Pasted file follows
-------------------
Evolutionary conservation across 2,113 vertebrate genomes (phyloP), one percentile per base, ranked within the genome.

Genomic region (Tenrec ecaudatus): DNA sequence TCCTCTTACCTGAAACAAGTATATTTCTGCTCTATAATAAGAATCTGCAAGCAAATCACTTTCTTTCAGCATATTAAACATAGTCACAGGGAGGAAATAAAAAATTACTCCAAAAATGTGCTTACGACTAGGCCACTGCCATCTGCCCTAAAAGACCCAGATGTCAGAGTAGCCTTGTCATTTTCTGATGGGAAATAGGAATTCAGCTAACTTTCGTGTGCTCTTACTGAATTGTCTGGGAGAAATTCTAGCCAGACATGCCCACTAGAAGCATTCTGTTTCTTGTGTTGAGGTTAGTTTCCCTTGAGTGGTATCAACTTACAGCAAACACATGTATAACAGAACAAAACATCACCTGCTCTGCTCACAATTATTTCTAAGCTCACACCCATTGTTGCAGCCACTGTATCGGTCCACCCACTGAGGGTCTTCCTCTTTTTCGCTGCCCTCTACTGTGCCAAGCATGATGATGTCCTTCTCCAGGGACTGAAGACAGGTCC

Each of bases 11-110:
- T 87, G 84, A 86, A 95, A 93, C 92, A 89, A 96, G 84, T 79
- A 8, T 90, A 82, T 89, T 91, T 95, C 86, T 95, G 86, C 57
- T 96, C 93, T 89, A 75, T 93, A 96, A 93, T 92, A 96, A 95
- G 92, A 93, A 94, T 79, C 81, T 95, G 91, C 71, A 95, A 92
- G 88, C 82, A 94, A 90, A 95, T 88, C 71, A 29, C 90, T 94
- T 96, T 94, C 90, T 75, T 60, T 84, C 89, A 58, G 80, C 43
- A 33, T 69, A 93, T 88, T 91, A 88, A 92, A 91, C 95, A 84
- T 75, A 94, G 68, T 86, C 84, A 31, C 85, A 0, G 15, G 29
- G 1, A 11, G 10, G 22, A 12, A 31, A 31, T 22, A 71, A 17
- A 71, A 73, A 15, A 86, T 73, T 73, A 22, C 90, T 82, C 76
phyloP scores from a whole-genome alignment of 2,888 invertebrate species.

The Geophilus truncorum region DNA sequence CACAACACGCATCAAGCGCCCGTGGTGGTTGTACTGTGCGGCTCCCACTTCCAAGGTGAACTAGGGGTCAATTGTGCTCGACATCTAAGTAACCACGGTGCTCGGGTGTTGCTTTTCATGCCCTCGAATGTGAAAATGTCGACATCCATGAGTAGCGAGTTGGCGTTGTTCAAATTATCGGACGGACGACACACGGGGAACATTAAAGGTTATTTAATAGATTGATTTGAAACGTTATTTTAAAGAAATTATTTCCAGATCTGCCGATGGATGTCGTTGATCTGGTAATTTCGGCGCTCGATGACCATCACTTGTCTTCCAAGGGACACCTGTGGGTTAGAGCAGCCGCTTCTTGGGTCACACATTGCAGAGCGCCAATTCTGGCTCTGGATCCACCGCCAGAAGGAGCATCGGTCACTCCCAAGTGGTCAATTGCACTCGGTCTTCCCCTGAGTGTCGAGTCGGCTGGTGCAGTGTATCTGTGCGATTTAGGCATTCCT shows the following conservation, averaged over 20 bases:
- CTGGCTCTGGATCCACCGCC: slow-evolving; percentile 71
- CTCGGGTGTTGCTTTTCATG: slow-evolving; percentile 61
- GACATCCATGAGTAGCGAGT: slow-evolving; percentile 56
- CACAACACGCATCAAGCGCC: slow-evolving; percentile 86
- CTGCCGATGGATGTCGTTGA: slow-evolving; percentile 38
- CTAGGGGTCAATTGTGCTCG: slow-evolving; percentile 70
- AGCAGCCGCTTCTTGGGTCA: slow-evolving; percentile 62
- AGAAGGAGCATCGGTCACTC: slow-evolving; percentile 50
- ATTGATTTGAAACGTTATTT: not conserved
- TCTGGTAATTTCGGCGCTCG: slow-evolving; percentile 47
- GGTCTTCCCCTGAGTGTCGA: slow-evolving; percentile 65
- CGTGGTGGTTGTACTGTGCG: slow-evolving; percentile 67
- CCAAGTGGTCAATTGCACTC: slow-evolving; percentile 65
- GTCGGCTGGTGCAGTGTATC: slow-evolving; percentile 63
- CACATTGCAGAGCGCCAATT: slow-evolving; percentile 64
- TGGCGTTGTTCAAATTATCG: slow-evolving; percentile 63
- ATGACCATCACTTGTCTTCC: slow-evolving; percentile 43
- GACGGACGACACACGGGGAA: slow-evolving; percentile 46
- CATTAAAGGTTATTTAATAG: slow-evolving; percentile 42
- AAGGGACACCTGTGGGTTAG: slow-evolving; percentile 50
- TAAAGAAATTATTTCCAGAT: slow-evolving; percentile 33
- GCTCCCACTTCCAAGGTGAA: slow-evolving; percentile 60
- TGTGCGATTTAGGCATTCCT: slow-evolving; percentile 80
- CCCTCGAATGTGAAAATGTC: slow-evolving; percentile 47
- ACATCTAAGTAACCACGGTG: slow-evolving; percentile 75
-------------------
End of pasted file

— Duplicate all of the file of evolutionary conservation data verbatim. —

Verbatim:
Evolutionary conservation across 2,113 vertebrate genomes (phyloP), one percentile per base, ranked within the genome.

Genomic region (Tenrec ecaudatus): DNA sequence TCCTCTTACCTGAAACAAGTATATTTCTGCTCTATAATAAGAATCTGCAAGCAAATCACTTTCTTTCAGCATATTAAACATAGTCACAGGGAGGAAATAAAAAATTACTCCAAAAATGTGCTTACGACTAGGCCACTGCCATCTGCCCTAAAAGACCCAGATGTCAGAGTAGCCTTGTCATTTTCTGATGGGAAATAGGAATTCAGCTAACTTTCGTGTGCTCTTACTGAATTGTCTGGGAGAAATTCTAGCCAGACATGCCCACTAGAAGCATTCTGTTTCTTGTGTTGAGGTTAGTTTCCCTTGAGTGGTATCAACTTACAGCAAACACATGTATAACAGAACAAAACATCACCTGCTCTGCTCACAATTATTTCTAAGCTCACACCCATTGTTGCAGCCACTGTATCGGTCCACCCACTGAGGGTCTTCCTCTTTTTCGCTGCCCTCTACTGTGCCAAGCATGATGATGTCCTTCTCCAGGGACTGAAGACAGGTCC

Each of bases 11-110:
- T 87, G 84, A 86, A 95, A 93, C 92, A 89, A 96, G 84, T 79
- A 8, T 90, A 82, T 89, T 91, T 95, C 86, T 95, G 86, C 57
- T 96, C 93, T 89, A 75, T 93, A 96, A 93, T 92, A 96, A 95
- G 92, A 93, A 94, T 79, C 81, T 95, G 91, C 71, A 95, A 92
- G 88, C 82, A 94, A 90, A 95, T 88, C 71, A 29, C 90, T 94
- T 96, T 94, C 90, T 75, T 60, T 84, C 89, A 58, G 80, C 43
- A 33, T 69, A 93, T 88, T 91, A 88, A 92, A 91, C 95, A 84
- T 75, A 94, G 68, T 86, C 84, A 31, C 85, A 0, G 15, G 29
- G 1, A 11, G 10, G 22, A 12, A 31, A 31, T 22, A 71, A 17
- A 71, A 73, A 15, A 86, T 73, T 73, A 22, C 90, T 82, C 76
phyloP scores from a whole-genome alignment of 2,888 invertebrate species.

The Geophilus truncorum region DNA sequence CACAACACGCATCAAGCGCCCGTGGTGGTTGTACTGTGCGGCTCCCACTTCCAAGGTGAACTAGGGGTCAATTGTGCTCGACATCTAAGTAACCACGGTGCTCGGGTGTTGCTTTTCATGCCCTCGAATGTGAAAATGTCGACATCCATGAGTAGCGAGTTGGCGTTGTTCAAATTATCGGACGGACGACACACGGGGAACATTAAAGGTTATTTAATAGATTGATTTGAAACGTTATTTTAAAGAAATTATTTCCAGATCTGCCGATGGATGTCGTTGATCTGGTAATTTCGGCGCTCGATGACCATCACTTGTCTTCCAAGGGACACCTGTGGGTTAGAGCAGCCGCTTCTTGGGTCACACATTGCAGAGCGCCAATTCTGGCTCTGGATCCACCGCCAGAAGGAGCATCGGTCACTCCCAAGTGGTCAATTGCACTCGGTCTTCCCCTGAGTGTCGAGTCGGCTGGTGCAGTGTATCTGTGCGATTTAGGCATTCCT shows the following conservation, averaged over 20 bases:
- CTGGCTCTGGATCCACCGCC: slow-evolving; percentile 71
- CTCGGGTGTTGCTTTTCATG: slow-evolving; percentile 61
- GACATCCATGAGTAGCGAGT: slow-evolving; percentile 56
- CACAACACGCATCAAGCGCC: slow-evolving; percentile 86
- CTGCCGATGGATGTCGTTGA: slow-evolving; percentile 38
- CTAGGGGTCAATTGTGCTCG: slow-evolving; percentile 70
- AGCAGCCGCTTCTTGGGTCA: slow-evolving; percentile 62
- AGAAGGAGCATCGGTCACTC: slow-evolving; percentile 50
- ATTGATTTGAAACGTTATTT: not conserved
- TCTGGTAATTTCGGCGCTCG: slow-evolving; percentile 47
- GGTCTTCCCCTGAGTGTCGA: slow-evolving; percentile 65
- CGTGGTGGTTGTACTGTGCG: slow-evolving; percentile 67
- CCAAGTGGTCAATTGCACTC: slow-evolving; percentile 65
- GTCGGCTGGTGCAGTGTATC: slow-evolving; percentile 63
- CACATTGCAGAGCGCCAATT: slow-evolving; percentile 64
- TGGCGTTGTTCAAATTATCG: slow-evolving; percentile 63
- ATGACCATCACTTGTCTTCC: slow-evolving; percentile 43
- GACGGACGACACACGGGGAA: slow-evolving; percentile 46
- CATTAAAGGTTATTTAATAG: slow-evolving; percentile 42
- AAGGGACACCTGTGGGTTAG: slow-evolving; percentile 50
- TAAAGAAATTATTTCCAGAT: slow-evolving; percentile 33
- GCTCCCACTTCCAAGGTGAA: slow-evolving; percentile 60
- TGTGCGATTTAGGCATTCCT: slow-evolving; percentile 80
- CCCTCGAATGTGAAAATGTC: slow-evolving; percentile 47
- ACATCTAAGTAACCACGGTG: slow-evolving; percentile 75